Dative me dar me in

References

  • “in” in Martalar, Umberto Martello; Bellotto, Alfonso (1974) Dizionario della lingua Cimbra dei Sette Communi vicentini, 1st edition, Roana, Italy: Instituto di Cultura Cimbra A. Dal Pozzo

Classical Nahuatl

Article

in

  1. the

Pronoun

in, īn

  1. (demonstrative) this; these

Related terms

Derived terms

References

  • Michel Launey; Christopher Mackay (2011) An Introduction to Classical Nahuatl, Amazon Kindle: Cambridge University Press, pages Loc 1408

Danish

Adjective

in (neuter in, plural and definite singular attributive in)

  1. (colloquial) fashionable, in

Antonyms


Dutch

Etymology

From Old Dutch in, from Proto-Germanic *in, from Proto-Indo-European *en.

Pronunciation

  • IPA(key): /ɪn/
  • (file)
  • Rhymes: -ɪn

Adverb

in

  1. in, inside
  2. (postpositional) into
    De jongen rende het huis in.
    The boy ran into the house.

Preposition

in

  1. in; expressing containment.
    De geest in de fles
    the genie in the bottle

Inflection

Synonyms

Antonyms

Derived terms

Adjective

in (used only predicatively, not comparable)

  1. in style

Verb

in

  1. first-person singular present indicative of innen
  2. imperative of innen

Emilian

Etymology

From Latin inde (thence). Cognate with Catalan en, French en, Italian ne.

Pronunciation

  • IPA(key): /in/
  • Hyphenation: in

Pronoun

in (adverbial)

  1. (genitive case) of it, of them
    Vô-t di pām? A t’in dāg dû.
    Do you want some apples? I will give you two (of them).
  2. (genitive case) about it, about them
    A t’in avîva descòurs ajêr.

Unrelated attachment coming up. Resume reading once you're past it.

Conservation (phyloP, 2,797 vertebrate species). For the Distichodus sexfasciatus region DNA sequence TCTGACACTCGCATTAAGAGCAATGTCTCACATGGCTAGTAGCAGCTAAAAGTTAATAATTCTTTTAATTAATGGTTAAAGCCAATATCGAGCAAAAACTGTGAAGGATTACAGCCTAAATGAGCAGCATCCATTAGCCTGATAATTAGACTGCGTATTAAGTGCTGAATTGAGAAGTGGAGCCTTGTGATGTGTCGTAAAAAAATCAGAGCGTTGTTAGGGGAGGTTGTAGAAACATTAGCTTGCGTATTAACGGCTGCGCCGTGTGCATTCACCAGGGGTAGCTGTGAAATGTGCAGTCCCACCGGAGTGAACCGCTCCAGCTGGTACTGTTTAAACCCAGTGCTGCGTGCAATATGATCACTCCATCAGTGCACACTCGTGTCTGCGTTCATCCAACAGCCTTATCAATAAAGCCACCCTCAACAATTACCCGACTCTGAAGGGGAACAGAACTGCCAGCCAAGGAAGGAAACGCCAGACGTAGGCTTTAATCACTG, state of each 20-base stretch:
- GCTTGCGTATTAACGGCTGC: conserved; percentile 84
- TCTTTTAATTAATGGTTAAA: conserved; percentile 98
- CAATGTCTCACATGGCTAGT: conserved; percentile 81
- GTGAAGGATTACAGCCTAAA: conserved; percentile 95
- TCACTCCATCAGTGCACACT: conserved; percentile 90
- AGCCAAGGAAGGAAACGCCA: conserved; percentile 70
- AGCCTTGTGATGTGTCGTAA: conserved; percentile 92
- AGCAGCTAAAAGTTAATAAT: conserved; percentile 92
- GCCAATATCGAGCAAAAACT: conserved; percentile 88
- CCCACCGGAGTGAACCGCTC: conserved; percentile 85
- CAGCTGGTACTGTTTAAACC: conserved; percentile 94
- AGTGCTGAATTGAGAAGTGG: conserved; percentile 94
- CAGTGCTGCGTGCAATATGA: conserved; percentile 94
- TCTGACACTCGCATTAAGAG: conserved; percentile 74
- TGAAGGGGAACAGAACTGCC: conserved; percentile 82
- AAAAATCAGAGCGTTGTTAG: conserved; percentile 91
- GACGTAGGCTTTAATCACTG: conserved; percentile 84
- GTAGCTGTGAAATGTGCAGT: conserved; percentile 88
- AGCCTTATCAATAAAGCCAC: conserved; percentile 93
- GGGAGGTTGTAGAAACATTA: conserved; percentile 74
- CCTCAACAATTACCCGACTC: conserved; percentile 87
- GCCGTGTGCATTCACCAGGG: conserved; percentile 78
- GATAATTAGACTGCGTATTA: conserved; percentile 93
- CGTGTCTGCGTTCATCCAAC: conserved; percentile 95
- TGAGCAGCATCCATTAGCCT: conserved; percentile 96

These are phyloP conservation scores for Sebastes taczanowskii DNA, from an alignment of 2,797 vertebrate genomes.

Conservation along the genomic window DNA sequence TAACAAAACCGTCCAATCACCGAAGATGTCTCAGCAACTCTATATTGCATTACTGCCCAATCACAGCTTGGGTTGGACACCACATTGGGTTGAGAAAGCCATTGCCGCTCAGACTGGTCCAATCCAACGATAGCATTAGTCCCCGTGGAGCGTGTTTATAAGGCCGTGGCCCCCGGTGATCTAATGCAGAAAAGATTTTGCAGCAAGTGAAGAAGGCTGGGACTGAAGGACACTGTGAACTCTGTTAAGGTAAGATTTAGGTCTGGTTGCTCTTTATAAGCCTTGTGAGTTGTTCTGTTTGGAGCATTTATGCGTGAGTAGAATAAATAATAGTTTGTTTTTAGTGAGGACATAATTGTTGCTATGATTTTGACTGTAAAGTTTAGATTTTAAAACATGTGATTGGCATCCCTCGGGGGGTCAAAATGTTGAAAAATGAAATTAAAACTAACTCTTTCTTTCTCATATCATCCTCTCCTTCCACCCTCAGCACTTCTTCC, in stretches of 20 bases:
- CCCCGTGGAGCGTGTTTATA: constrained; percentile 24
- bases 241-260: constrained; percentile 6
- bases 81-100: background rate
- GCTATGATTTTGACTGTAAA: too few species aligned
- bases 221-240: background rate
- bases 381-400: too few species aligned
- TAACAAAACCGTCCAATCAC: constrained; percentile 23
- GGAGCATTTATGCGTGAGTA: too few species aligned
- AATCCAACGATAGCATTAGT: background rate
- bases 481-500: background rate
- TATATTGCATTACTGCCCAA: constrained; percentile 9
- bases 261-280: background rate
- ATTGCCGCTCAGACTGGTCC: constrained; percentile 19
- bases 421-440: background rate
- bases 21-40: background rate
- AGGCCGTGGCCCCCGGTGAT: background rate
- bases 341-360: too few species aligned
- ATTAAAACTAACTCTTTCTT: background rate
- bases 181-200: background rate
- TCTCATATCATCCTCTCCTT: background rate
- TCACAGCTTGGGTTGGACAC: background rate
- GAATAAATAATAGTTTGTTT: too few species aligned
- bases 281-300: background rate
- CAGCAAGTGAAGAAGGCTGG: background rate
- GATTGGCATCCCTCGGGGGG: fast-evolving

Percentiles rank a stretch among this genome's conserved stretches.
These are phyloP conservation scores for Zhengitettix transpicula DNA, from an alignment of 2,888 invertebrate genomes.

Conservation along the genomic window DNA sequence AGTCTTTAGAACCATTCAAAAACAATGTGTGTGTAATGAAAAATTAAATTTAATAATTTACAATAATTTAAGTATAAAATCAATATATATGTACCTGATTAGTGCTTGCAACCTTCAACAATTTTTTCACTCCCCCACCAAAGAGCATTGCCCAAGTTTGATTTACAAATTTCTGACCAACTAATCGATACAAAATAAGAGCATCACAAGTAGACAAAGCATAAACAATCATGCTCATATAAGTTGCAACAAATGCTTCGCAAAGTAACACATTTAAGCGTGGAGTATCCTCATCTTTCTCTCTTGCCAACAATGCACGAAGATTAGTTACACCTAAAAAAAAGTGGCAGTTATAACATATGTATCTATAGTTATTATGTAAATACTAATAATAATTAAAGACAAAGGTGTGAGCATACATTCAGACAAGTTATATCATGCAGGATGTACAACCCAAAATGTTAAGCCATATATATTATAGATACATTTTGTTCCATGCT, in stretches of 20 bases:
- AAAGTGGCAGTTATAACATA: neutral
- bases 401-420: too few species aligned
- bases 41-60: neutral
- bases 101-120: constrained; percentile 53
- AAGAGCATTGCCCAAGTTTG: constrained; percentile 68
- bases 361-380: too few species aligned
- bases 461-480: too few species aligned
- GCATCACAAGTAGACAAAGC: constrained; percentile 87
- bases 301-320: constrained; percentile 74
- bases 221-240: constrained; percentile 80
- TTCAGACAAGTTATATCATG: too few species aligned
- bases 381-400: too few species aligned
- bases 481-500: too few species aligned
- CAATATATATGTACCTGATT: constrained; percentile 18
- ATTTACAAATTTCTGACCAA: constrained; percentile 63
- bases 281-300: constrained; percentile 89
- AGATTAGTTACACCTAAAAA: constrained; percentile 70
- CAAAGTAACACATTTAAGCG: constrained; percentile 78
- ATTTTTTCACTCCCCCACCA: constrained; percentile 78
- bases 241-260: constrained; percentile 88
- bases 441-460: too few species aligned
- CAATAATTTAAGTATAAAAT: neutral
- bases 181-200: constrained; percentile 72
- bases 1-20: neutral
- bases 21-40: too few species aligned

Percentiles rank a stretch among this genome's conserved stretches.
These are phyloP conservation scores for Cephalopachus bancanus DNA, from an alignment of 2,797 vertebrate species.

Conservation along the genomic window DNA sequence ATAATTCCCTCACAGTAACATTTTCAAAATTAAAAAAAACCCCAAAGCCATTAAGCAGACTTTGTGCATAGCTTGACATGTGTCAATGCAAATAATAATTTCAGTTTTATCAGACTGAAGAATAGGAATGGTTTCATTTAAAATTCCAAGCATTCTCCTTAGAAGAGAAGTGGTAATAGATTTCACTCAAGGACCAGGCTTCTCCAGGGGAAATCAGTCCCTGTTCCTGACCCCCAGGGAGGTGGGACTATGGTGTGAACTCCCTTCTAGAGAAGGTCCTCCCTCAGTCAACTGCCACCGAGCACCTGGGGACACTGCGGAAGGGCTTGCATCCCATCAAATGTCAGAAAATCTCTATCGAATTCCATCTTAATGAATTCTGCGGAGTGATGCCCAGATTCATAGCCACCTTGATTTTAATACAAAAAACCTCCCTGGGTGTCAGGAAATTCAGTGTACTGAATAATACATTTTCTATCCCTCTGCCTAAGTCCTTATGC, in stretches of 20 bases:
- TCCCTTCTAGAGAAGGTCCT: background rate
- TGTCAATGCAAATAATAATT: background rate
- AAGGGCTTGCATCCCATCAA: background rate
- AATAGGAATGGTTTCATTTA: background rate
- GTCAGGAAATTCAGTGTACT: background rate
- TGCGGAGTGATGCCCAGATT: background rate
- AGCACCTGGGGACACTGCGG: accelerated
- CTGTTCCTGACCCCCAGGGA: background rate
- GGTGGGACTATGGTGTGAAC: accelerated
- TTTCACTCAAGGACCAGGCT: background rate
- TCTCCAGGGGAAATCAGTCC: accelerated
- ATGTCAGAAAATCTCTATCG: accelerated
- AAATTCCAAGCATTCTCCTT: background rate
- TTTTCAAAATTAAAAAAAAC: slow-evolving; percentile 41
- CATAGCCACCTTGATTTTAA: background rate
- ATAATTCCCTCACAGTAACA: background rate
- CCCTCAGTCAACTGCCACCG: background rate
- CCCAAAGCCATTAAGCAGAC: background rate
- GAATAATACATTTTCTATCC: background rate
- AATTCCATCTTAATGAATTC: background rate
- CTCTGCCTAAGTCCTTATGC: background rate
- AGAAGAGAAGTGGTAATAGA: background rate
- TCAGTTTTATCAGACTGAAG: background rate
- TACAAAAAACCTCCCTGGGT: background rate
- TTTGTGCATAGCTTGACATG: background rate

I talked to you about it yesterday.
  3. (ablative case) from here
    A sòun stùf, a m’in vāg.
    I am tired, I am leaving (from here).

Alternative forms

  • Becomes n- before a vowel (proclitic).
A-g n-ò dimándi.I have a lot (of them).
  • Becomes -en when acting as an enclitic (after a consonant).
Mānjen un pōk!Eat some of it! (imperative, singular)
  • Becomes -n when acting as an enclitic (after a vowel).
Manjēn un pōk!Eat some of it! (imperative, plural)

Friulian

Etymology

From Latin in, from Proto-Italic *en, from Proto-Indo-European *h₁én (in).

Preposition

in

  1. in

German

Pronunciation

  • IPA(key): /ʔɪn/
  • (file)

Etymology 1

From Old High German in, from Proto-Germanic *in, from Proto-Indo-European *h₁én. Cognate with English in.

Preposition

in

  1. (with dative) in, within, at, to, (contained by; within)
    Es ist in dem Haus.It is in house.
  2. (with dative) in (pertaining to)
  3. (with dative) in (at the end of or during a period of time)
  4. (with accusative) into (going inside (of))
    Er geht ins Haus.He goes into the house.
Usage notes

The preposition in is used with accusative case if the verb shows movement from one place to another, whereas it is used with dative case if the verb shows location.

Derived terms

Etymology 2

Borrowed from English in.

Adjective

in (not comparable)

  1. in, popular (in fashion)
Declension

Gothic

Romanization

in

  1. Romanization of 𐌹𐌽

Interlingua

Preposition

in

  1. in

Irish

Preposition

in (plus dative, triggers eclipsis)

  1. Alternative form of i

Usage notes

This variant of i is used before vowel-initial words, before bhur (your pl), before dhá (two), before titles of books, films, and the like, and before foreign words that resist mutation.

In older texts, the n is spelled together with a vowel-initial word (e.g. i n-aice le instead of modern in aice le (beside) and i nÉirinn or i n-Éirinn instead of modern in Éirinn (in Ireland). Also in older texts, in bhur may be spelled i nbhur.


Istriot

Etymology

From Latin in.

Preposition

in

  1. in; on
    • 1877, Antonio Ive, Canti popolari istriani: raccolti a Rovigno, volume 5, Ermanno Loescher, page 99:
      Cume li va puleîto in alto mare!
      How they row well on the high seas!

Italian

Etymology

From Latin in, from Old Latin en, from Proto-Italic *en, from Proto-Indo-European *h₁én (in).

Pronunciation

Preposition

in

  1. in
    Ho qualcosa in tasca.I have got something in my pocket.